Debra Wood, RN
The doctor will ask about your symptoms, and medical and family history. A complete physical exam will be done. The lungs, throat, and chest areas will be thoroughly examined. Your doctor may suspect lung cancer based on your symptoms, but will look for other possible causes.
If you have symptoms, your doctor may conduct certain tests to identify abnormalities. These may include:
Diagnosis of lung cancer is confirmed with a biopsy. A biopsy is a tissue sample that is removed from the bronchi or lungs. After removal, the sample is examined under a microscope. This is the only way to confirm a diagnosis of lung cancer.
Biopsies needles may be guided by imaging, such as an MRI scan or ultrasound, to improve accuracy.
Biopsy types include:
If lung cancer is confirmed, results from completed tests and new tests will help determine the stage of cancer. Staging is used to determine characteristics of the tumor that will help develop the prognosis and treatment plan. Factors that play a role in staging include how far the original tumor has spread, whether lymph nodes are involved, if cancer has spread to other tissue, and microscopic cellular details.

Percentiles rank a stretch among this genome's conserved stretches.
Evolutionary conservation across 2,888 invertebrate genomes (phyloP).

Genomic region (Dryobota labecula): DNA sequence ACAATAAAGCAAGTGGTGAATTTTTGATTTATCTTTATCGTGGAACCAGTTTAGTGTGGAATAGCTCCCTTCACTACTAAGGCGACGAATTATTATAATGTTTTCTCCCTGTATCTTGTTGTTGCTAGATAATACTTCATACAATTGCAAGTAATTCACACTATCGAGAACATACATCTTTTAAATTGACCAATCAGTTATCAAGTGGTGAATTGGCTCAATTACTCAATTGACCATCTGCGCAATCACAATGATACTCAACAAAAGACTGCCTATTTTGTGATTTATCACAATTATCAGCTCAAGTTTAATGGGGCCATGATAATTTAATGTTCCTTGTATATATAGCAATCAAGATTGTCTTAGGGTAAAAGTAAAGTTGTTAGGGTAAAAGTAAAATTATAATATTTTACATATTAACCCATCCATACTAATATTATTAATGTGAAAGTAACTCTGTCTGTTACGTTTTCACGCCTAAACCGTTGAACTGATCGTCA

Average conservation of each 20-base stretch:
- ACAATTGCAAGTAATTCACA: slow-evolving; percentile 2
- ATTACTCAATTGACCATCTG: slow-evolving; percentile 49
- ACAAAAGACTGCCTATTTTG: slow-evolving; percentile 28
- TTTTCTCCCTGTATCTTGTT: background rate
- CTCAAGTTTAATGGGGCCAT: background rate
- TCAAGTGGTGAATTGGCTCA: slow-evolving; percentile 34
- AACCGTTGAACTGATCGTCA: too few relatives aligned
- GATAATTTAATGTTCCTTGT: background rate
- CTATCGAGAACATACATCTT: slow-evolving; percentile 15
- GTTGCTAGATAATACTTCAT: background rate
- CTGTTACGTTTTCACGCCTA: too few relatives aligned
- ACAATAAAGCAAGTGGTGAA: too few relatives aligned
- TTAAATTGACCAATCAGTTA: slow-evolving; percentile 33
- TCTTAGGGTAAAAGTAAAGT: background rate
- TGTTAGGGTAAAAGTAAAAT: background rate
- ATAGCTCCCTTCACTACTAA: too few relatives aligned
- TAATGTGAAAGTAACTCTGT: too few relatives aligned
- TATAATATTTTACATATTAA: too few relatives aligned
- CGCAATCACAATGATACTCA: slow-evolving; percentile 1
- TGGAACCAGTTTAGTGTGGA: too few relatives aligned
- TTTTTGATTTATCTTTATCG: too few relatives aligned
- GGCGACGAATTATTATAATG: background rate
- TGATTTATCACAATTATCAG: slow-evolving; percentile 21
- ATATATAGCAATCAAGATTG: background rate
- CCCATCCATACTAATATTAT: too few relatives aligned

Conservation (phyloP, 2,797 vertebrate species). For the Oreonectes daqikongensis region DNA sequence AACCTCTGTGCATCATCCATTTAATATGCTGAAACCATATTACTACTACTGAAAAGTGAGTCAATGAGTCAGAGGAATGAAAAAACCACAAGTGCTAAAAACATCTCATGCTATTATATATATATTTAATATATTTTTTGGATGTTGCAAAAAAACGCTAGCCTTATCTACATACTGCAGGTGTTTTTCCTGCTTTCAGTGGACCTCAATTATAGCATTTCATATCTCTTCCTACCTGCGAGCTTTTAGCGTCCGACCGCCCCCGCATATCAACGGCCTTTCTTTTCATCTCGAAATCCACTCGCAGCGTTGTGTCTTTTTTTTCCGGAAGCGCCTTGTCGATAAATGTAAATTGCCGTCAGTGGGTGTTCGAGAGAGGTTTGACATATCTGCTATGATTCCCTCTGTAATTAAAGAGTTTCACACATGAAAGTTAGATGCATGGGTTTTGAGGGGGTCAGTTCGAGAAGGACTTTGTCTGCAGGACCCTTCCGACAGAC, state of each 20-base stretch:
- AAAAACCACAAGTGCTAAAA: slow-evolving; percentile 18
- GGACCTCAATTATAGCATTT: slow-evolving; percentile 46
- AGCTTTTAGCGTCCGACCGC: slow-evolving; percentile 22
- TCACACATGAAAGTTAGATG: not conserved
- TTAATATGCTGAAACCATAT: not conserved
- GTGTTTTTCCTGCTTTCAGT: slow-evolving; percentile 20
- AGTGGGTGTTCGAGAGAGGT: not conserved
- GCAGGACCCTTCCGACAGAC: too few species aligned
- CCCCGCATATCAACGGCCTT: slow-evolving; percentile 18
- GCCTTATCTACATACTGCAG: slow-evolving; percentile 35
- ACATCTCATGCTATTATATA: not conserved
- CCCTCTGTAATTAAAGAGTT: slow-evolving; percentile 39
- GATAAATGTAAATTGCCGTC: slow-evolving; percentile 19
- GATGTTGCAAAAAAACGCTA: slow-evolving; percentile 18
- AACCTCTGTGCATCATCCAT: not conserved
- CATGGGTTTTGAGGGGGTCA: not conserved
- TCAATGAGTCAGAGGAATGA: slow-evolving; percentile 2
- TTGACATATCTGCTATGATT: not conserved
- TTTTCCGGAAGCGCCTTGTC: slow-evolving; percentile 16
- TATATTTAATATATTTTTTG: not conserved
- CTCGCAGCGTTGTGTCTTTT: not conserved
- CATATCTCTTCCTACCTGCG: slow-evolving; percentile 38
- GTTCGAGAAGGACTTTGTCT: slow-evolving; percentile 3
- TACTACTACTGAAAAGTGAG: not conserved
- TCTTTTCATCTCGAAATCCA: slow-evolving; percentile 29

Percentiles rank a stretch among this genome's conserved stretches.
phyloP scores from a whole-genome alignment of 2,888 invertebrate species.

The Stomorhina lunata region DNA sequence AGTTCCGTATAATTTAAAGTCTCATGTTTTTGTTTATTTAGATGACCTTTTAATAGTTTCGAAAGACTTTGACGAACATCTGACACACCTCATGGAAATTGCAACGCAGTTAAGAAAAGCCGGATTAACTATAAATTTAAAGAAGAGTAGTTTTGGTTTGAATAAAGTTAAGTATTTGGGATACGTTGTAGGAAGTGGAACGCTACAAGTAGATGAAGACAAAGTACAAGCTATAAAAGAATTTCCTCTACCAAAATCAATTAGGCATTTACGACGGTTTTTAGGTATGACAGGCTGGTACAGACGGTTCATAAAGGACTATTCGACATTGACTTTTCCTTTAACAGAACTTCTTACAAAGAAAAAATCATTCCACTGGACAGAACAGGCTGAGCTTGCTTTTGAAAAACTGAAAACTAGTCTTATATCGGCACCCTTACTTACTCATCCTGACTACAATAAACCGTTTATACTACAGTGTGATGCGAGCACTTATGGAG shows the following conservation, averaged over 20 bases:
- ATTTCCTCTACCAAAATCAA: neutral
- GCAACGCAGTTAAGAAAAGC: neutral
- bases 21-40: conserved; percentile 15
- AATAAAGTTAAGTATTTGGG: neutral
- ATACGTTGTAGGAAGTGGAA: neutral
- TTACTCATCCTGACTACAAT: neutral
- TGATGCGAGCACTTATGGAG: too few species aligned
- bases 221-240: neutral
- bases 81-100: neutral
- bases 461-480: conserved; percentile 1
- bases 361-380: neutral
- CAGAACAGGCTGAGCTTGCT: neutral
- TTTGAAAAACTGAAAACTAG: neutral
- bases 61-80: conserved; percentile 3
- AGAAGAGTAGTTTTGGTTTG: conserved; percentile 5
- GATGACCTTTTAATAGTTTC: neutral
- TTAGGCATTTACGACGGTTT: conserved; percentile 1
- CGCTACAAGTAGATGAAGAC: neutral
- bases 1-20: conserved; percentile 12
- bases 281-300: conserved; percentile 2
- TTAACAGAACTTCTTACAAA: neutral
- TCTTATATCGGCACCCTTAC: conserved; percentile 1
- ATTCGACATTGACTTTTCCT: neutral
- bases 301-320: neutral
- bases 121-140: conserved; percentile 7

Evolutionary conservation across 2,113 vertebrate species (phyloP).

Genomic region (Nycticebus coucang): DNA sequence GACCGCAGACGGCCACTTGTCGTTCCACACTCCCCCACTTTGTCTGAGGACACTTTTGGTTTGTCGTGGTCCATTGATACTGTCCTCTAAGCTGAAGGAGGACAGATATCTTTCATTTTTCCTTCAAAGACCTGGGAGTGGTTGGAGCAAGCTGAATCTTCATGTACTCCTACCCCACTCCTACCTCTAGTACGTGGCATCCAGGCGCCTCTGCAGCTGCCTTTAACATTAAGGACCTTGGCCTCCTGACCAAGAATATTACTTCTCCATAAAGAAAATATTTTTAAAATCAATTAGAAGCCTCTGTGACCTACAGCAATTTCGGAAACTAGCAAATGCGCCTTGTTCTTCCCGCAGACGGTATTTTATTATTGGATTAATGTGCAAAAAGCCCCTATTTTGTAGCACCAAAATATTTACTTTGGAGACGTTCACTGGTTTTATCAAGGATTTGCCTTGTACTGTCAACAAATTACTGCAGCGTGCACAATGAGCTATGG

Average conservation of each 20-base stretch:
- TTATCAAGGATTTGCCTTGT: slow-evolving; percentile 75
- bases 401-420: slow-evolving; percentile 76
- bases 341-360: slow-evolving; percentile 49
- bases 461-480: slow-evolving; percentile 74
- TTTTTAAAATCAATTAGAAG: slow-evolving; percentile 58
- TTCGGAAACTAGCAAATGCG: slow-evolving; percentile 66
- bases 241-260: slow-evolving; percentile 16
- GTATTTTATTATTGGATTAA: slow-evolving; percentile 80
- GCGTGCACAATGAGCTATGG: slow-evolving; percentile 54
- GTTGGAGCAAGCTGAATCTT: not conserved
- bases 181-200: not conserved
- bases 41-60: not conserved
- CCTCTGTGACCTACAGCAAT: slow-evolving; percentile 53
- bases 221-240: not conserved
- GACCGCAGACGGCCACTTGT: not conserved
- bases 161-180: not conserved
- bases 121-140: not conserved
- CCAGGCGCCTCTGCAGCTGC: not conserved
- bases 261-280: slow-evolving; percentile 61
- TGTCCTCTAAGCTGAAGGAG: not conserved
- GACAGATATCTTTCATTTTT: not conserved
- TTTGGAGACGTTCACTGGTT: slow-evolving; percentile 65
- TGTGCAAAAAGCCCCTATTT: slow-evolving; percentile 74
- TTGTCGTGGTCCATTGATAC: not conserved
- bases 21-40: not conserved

Tests that may help determine lung cancer stage:
Staging depends on the type of lung cancer that is found. There are 2 different systems for staging lung cancer:
Non-small cell lung cancer is staged from occult to stage IV:
Small cell lung cancer is staged and classified differently than non-small cell lung cancer:
Lung cancer (non-small cell). American Cancer Society website. Available at: http://www.cancer.org/acs/groups/cid/documents/webcontent/003115-pdf.pdf. Accessed July 13, 2016.
Lung cancer (small cell). American Cancer Society website. Available at: http://www.cancer.org/acs/groups/cid/documents/webcontent/003116-pdf.pdf. Accessed July 13, 2016.
Non-small cell lung cancer. EBSCO DynaMed Plus website. Available at: http://www.dynamed.com/topics/dmp~AN~T114774/Non-small-cell-lung-cancer. Updated January 25, 2016. Accessed July 28, 2016.
Small cell lung cancer. EBSCO DynaMed Plus website. Available at: http://www.dynamed.com/topics/dmp~AN~T115654/Small-cell-lung-cancer. Updated October 15, 2015. Accessed July 28, 2016.
Stages of non-small cell lung cancer. National Cancer Institute website. Available at: http://www.cancer.gov/types/lung/patient/non-small-cell-lung-treatment-pdq#section/_134. Updated July 8, 2016. Accessed July 13, 2016.
Stages of small cell lung cancer. National Cancer Institute website. Available at:
http://www.cancer.gov/types/lung/patient/small-cell-lung-treatment-pdq#section/_77. Updated July 7, 2016. Accessed July 13, 2016.
Last reviewed September 2015 by Mohei Abouzied, MD
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